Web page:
Treatment of aneurysms

Small cerebral aneurysms without significant symptoms do not require treatment: for these patients, observation by a neurologist is indicated. The specialist will monitor the size of the aneurysm and the general condition of the patient in order to spot any dangerous progression of the disease and take appropriate measures in good time.


Treatment of the disease relies mainly on surgical approaches. When a rupture of a brain aneurysm occurs, an operation to remove blood clots, suture the blood vessel and relieve brain compression may be indicated.

Indications for precautionary operations are identified individually in each case, taking account of the rate of progression of the process, the site of the aneurysm, the age of the patient and his general condition.

Modern neurosurgery provides two main approaches to surgical treatment of intracranial aneurysm:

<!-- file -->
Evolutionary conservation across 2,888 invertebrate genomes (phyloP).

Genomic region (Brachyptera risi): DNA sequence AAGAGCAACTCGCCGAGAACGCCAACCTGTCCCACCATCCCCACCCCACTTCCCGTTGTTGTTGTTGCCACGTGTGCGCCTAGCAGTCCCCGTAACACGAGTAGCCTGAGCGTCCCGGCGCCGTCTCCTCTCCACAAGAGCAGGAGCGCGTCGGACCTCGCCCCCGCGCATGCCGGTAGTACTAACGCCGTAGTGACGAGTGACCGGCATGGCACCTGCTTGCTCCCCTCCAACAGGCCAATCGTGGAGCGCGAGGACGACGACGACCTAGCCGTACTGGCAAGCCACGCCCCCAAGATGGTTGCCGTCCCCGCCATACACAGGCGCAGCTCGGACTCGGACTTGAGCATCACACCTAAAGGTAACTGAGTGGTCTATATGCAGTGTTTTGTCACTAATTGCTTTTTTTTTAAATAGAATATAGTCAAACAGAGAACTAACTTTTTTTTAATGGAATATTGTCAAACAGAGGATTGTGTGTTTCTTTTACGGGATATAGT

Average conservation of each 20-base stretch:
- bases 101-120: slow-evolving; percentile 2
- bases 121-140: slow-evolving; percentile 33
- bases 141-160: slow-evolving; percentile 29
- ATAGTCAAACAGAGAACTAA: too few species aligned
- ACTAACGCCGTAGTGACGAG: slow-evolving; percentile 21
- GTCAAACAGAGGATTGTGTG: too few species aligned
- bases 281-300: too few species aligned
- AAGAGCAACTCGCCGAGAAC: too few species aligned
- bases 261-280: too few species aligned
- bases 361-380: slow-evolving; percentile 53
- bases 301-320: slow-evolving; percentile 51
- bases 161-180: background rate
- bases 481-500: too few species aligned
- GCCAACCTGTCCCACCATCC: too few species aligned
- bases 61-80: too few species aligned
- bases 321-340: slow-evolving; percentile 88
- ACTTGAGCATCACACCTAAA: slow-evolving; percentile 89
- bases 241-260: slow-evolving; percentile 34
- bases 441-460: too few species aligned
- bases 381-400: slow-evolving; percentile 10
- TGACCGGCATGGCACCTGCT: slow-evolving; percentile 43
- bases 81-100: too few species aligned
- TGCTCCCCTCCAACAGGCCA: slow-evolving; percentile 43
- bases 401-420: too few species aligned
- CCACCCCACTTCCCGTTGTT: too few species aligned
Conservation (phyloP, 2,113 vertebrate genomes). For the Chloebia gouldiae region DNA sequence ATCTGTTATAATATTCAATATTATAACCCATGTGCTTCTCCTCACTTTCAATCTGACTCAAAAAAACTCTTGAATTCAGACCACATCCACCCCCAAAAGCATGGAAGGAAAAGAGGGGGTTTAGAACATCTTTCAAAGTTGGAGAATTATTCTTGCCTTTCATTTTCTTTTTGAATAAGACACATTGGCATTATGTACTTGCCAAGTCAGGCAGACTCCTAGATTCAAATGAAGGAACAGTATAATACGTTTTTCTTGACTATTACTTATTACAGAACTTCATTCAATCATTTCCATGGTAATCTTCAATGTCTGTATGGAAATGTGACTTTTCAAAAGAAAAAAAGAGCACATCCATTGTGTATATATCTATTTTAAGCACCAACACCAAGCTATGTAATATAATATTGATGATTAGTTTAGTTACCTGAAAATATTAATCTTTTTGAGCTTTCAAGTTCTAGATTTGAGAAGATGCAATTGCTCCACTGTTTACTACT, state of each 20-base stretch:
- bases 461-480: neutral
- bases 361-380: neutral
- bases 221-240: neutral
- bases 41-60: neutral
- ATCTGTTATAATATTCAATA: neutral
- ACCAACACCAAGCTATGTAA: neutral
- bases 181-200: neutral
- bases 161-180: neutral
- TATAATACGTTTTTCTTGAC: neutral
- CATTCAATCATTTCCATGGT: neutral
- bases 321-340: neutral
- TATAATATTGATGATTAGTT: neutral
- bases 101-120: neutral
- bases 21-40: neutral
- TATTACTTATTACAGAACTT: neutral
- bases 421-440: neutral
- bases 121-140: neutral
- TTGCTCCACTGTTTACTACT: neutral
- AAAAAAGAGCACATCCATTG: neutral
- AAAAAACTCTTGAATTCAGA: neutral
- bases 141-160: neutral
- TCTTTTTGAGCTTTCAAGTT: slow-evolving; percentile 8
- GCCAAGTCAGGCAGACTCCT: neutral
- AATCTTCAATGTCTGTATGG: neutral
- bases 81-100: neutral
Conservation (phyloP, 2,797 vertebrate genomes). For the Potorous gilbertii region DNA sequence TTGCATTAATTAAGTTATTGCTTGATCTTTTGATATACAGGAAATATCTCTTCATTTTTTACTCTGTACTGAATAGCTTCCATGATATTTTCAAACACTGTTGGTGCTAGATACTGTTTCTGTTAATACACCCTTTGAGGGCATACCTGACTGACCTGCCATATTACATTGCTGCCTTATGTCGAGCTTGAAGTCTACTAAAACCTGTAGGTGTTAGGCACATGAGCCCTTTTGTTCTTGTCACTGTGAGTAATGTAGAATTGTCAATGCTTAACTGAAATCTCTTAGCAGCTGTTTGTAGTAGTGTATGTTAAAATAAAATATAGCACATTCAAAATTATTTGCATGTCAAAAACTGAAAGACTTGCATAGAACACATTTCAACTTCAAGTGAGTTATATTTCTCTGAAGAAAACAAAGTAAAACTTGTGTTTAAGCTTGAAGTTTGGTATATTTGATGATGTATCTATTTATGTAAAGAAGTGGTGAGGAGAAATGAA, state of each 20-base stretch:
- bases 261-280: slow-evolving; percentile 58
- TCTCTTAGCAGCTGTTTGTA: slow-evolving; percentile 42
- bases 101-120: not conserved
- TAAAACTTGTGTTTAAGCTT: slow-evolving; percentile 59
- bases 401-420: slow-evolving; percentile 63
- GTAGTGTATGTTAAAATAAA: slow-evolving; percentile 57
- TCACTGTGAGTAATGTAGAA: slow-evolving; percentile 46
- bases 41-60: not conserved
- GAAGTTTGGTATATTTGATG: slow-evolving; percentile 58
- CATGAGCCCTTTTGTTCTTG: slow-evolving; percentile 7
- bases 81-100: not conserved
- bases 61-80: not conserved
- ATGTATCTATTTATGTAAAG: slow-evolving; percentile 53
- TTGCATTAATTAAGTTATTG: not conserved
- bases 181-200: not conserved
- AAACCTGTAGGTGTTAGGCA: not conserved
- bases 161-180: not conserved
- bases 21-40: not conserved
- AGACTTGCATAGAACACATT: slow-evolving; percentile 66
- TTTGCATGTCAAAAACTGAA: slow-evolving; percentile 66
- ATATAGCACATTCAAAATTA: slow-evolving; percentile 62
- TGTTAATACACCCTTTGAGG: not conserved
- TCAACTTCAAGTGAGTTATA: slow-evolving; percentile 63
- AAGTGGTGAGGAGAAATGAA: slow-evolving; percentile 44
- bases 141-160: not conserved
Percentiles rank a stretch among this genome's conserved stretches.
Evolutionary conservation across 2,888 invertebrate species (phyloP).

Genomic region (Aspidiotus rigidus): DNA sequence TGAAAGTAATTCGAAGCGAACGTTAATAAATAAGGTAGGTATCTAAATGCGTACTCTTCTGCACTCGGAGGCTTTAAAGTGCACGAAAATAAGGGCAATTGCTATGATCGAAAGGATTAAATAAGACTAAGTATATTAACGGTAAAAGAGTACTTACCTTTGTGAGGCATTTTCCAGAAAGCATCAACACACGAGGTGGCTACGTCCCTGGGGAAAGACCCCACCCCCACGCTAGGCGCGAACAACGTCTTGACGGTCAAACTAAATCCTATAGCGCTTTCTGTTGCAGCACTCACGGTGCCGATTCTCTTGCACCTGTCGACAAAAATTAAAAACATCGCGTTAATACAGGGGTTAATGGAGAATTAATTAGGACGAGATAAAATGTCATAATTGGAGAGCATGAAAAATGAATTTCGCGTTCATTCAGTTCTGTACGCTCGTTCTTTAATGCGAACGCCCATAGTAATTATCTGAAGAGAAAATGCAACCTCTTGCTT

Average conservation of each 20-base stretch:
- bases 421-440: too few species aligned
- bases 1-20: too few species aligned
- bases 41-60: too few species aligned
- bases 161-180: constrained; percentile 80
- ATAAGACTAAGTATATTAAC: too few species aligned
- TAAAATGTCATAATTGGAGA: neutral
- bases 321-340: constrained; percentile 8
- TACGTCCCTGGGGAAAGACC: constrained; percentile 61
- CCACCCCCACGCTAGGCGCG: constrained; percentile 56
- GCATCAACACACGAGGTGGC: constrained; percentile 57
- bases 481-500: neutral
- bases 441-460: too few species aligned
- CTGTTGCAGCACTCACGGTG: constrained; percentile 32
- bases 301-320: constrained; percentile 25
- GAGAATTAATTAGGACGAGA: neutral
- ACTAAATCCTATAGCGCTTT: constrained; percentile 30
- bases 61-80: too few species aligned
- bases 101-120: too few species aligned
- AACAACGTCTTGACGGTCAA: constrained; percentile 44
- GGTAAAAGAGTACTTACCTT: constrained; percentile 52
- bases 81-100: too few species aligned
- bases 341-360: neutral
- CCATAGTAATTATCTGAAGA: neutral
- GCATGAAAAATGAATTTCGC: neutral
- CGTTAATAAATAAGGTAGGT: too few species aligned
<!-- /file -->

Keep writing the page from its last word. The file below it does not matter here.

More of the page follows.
1. 1

    Microsurgical clipping.
    The brain is accessed by means of traditional trepanation of the skull. The point of the operation is to exclude the damaged area of the artery from the general bloodstream. To do this, special clips are placed on the blood vessel to stop the flow of blood. Accuracy is ensured by performing all manipulations with microsurgical equipment.

  2. 2

    Endovascular surgery.
    This is a non-invasive technique requiring no trepanation. Access to the aneurism site is achieved via the blood vessels, using a special x-ray-contrasting catheter. The catheter is introduced into a peripheral artery; under x-ray control, it is guided to the operation site. The aneurysm is blocked with a special, spiral-shaped device that obstructs the vascular lumen at the point where the aneurysm is located.